Leonid Volkov, a top strategist for Navalny, said the demonstrations were called with three days’ notice because “his life hangs in the balance….We don’t know how long he can hold on. But it is clear we do not have time.”
The 44-year-old Navalny, President Vladimir Putin’s most visible and persistent critic, started a hunger strike more than three weeks ago to protest prison authorities’ refusal to allow him to be seen by a private doctor. He says he is suffering from severe back pain and loss of feeling in his legs, and that the medical care in prison inadequate; the Russian penitentiary service says he is getting appropriate care.
Several doctors went Sunday to the prison colony about 100 kilometers (60 miles) east of Moscow where Navalny is serving time but were not allowed in to see him.
“It’s cruel and monstrous to deny access to a dying patient,” Anastasia Vasilyeva, the head of a Navalny-backed doctors’ union, said outside the prison.
A doctor said Saturday that test results he received from Navalny’s family showed sharply elevated levels of potassium, which could lead to cardiac arrest, and signs of kidney failure.
“Our patient could die at any moment,” the doctor, Yaroslav Ashikhmin, said.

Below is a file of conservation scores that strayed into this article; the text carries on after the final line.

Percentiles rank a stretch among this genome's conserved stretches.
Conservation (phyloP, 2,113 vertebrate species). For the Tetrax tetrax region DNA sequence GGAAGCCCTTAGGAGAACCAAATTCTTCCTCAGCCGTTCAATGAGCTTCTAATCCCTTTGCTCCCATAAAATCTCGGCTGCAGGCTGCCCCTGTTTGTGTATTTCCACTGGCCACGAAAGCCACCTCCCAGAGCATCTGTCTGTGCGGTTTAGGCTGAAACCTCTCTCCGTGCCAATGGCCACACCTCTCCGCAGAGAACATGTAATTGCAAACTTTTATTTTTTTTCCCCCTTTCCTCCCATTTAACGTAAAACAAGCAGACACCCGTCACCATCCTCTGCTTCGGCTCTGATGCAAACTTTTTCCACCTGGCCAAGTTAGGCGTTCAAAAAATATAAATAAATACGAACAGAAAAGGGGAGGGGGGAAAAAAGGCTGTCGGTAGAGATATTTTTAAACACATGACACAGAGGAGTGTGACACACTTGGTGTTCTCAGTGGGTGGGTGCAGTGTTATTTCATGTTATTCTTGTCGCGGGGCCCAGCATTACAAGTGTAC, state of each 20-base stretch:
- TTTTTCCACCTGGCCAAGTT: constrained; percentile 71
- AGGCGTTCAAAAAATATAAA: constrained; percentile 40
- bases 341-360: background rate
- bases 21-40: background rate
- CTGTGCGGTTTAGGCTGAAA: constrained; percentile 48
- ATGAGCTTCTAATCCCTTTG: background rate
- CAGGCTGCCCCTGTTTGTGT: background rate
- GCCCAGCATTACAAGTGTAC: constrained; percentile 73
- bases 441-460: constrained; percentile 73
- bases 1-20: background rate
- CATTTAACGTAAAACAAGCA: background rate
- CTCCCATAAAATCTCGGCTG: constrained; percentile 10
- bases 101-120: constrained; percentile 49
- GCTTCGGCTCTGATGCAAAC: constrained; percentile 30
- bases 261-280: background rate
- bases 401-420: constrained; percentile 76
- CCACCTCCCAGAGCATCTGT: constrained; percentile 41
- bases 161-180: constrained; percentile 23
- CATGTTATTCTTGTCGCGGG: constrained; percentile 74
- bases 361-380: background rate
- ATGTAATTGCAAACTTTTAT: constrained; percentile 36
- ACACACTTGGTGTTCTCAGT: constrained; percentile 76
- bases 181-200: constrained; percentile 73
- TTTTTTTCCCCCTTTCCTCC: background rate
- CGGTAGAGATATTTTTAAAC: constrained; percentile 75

There was no immediate comment from police or government officials about the call for protests, but the response is likely to be harsh. Police arrested more than 10,000 people during nationwide protests in January demanding Navalny’s freedom.
The Wednesday protests have been called for symbolically resonant locations — Manezh Square in Moscow, just outside the Kremlin walls, and St. Petersburg’s sprawling Palace Square.
Navalny was arrested on Jan. 17 when he returned to Russia from Germany, where he spent five months recovering from poisoning with a Soviet era nerve agent that he blames on the Kremlin. Russian officials have denied any involvement and questioned whether Navalny was poisoned, although several European laboratories confirmed that he was sickened with a Novichok nerve agent. .
Navalny was ordered to serve 2 1/2 years in prison on the grounds that his long recovery in Germany violated the terms of a suspended sentence he received for a fraud conviction in a case that Navalny says was politically motivated.
His arrest and subsequent health problems have brought repeated criticism from the West.
“We call on the Russian authorities to grant him immediate access to medical professionals he trusts,” European Union foreign policy chief Josep Borrell said Sunday. “The EU will continue to call for his immediate and unconditional release as we consider his sentencing politically motivated and running counter to Russia’s international human rights obligations.”
National security adviser Jake Sullivan said on CNN television that the United States is concerned about Navalny’s health.
“We have communicated to the Russian government that what happens to Mr. Navalny is their responsibility and they will be held accountable by the international community,” Sullivan said. “We have communicated that there will be consequences if Mr. Navalny dies.”